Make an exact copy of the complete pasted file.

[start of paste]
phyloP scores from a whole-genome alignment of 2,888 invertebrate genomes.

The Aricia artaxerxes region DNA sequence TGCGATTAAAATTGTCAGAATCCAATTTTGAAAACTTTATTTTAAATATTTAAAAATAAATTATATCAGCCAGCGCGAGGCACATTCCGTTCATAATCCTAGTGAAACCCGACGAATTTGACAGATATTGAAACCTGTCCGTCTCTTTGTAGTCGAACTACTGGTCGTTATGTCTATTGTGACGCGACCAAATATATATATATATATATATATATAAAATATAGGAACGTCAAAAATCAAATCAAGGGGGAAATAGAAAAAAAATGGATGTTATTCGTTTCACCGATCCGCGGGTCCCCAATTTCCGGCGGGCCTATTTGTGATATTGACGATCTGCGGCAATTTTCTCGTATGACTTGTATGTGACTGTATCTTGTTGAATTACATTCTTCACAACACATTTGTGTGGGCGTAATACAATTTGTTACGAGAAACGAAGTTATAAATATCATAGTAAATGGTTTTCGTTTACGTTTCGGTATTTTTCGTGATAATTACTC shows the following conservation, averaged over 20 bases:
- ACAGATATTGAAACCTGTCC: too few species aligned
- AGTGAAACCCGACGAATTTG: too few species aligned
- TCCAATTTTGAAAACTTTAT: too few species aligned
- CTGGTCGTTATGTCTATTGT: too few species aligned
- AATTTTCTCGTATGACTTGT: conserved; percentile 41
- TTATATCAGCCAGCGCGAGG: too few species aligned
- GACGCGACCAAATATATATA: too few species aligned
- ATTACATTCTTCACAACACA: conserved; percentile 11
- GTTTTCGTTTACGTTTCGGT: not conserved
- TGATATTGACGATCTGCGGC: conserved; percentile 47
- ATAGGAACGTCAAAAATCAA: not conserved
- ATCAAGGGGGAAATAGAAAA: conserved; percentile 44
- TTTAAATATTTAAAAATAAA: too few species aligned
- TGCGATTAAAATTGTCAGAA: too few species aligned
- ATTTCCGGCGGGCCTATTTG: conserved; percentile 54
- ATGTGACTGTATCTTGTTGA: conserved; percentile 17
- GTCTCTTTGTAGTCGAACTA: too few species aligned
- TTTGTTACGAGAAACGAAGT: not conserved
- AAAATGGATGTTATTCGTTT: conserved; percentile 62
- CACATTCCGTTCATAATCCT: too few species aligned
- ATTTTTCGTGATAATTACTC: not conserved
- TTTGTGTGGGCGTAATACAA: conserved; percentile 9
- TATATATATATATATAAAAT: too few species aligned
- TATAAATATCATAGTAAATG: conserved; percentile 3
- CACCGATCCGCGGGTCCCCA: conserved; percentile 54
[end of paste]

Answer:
phyloP scores from a whole-genome alignment of 2,888 invertebrate genomes.

The Aricia artaxerxes region DNA sequence TGCGATTAAAATTGTCAGAATCCAATTTTGAAAACTTTATTTTAAATATTTAAAAATAAATTATATCAGCCAGCGCGAGGCACATTCCGTTCATAATCCTAGTGAAACCCGACGAATTTGACAGATATTGAAACCTGTCCGTCTCTTTGTAGTCGAACTACTGGTCGTTATGTCTATTGTGACGCGACCAAATATATATATATATATATATATATAAAATATAGGAACGTCAAAAATCAAATCAAGGGGGAAATAGAAAAAAAATGGATGTTATTCGTTTCACCGATCCGCGGGTCCCCAATTTCCGGCGGGCCTATTTGTGATATTGACGATCTGCGGCAATTTTCTCGTATGACTTGTATGTGACTGTATCTTGTTGAATTACATTCTTCACAACACATTTGTGTGGGCGTAATACAATTTGTTACGAGAAACGAAGTTATAAATATCATAGTAAATGGTTTTCGTTTACGTTTCGGTATTTTTCGTGATAATTACTC shows the following conservation, averaged over 20 bases:
- ACAGATATTGAAACCTGTCC: too few species aligned
- AGTGAAACCCGACGAATTTG: too few species aligned
- TCCAATTTTGAAAACTTTAT: too few species aligned
- CTGGTCGTTATGTCTATTGT: too few species aligned
- AATTTTCTCGTATGACTTGT: conserved; percentile 41
- TTATATCAGCCAGCGCGAGG: too few species aligned
- GACGCGACCAAATATATATA: too few species aligned
- ATTACATTCTTCACAACACA: conserved; percentile 11
- GTTTTCGTTTACGTTTCGGT: not conserved
- TGATATTGACGATCTGCGGC: conserved; percentile 47
- ATAGGAACGTCAAAAATCAA: not conserved
- ATCAAGGGGGAAATAGAAAA: conserved; percentile 44
- TTTAAATATTTAAAAATAAA: too few species aligned
- TGCGATTAAAATTGTCAGAA: too few species aligned
- ATTTCCGGCGGGCCTATTTG: conserved; percentile 54
- ATGTGACTGTATCTTGTTGA: conserved; percentile 17
- GTCTCTTTGTAGTCGAACTA: too few species aligned
- TTTGTTACGAGAAACGAAGT: not conserved
- AAAATGGATGTTATTCGTTT: conserved; percentile 62
- CACATTCCGTTCATAATCCT: too few species aligned
- ATTTTTCGTGATAATTACTC: not conserved
- TTTGTGTGGGCGTAATACAA: conserved; percentile 9
- TATATATATATATATAAAAT: too few species aligned
- TATAAATATCATAGTAAATG: conserved; percentile 3
- CACCGATCCGCGGGTCCCCA: conserved; percentile 54